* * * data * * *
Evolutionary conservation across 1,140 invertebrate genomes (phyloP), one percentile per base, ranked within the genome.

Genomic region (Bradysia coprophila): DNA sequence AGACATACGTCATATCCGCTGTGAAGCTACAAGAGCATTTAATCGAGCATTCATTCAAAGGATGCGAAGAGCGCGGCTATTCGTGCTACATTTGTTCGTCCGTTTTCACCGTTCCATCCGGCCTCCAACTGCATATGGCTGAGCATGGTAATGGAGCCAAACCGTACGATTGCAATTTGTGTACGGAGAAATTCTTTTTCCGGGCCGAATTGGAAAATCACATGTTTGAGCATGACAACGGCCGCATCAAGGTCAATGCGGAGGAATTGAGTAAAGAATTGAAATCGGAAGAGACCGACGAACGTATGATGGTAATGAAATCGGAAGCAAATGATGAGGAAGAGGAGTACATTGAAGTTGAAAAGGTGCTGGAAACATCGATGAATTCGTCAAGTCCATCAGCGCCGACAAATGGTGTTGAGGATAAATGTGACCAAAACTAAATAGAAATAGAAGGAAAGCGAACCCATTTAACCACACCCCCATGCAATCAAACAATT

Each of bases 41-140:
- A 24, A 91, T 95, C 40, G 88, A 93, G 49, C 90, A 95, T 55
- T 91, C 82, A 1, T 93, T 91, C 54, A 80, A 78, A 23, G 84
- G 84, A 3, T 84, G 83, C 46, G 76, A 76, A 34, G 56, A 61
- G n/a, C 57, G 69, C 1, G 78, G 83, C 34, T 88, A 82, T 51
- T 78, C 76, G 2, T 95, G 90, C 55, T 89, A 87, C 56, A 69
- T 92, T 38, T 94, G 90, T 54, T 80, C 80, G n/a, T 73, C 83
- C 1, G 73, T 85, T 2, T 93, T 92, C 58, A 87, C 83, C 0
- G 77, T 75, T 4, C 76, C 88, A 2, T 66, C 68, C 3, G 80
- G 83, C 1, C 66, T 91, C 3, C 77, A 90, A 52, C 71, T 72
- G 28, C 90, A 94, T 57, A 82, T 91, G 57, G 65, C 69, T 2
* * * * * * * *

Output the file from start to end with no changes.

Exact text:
Evolutionary conservation across 1,140 invertebrate genomes (phyloP), one percentile per base, ranked within the genome.

Genomic region (Bradysia coprophila): DNA sequence AGACATACGTCATATCCGCTGTGAAGCTACAAGAGCATTTAATCGAGCATTCATTCAAAGGATGCGAAGAGCGCGGCTATTCGTGCTACATTTGTTCGTCCGTTTTCACCGTTCCATCCGGCCTCCAACTGCATATGGCTGAGCATGGTAATGGAGCCAAACCGTACGATTGCAATTTGTGTACGGAGAAATTCTTTTTCCGGGCCGAATTGGAAAATCACATGTTTGAGCATGACAACGGCCGCATCAAGGTCAATGCGGAGGAATTGAGTAAAGAATTGAAATCGGAAGAGACCGACGAACGTATGATGGTAATGAAATCGGAAGCAAATGATGAGGAAGAGGAGTACATTGAAGTTGAAAAGGTGCTGGAAACATCGATGAATTCGTCAAGTCCATCAGCGCCGACAAATGGTGTTGAGGATAAATGTGACCAAAACTAAATAGAAATAGAAGGAAAGCGAACCCATTTAACCACACCCCCATGCAATCAAACAATT

Each of bases 41-140:
- A 24, A 91, T 95, C 40, G 88, A 93, G 49, C 90, A 95, T 55
- T 91, C 82, A 1, T 93, T 91, C 54, A 80, A 78, A 23, G 84
- G 84, A 3, T 84, G 83, C 46, G 76, A 76, A 34, G 56, A 61
- G n/a, C 57, G 69, C 1, G 78, G 83, C 34, T 88, A 82, T 51
- T 78, C 76, G 2, T 95, G 90, C 55, T 89, A 87, C 56, A 69
- T 92, T 38, T 94, G 90, T 54, T 80, C 80, G n/a, T 73, C 83
- C 1, G 73, T 85, T 2, T 93, T 92, C 58, A 87, C 83, C 0
- G 77, T 75, T 4, C 76, C 88, A 2, T 66, C 68, C 3, G 80
- G 83, C 1, C 66, T 91, C 3, C 77, A 90, A 52, C 71, T 72
- G 28, C 90, A 94, T 57, A 82, T 91, G 57, G 65, C 69, T 2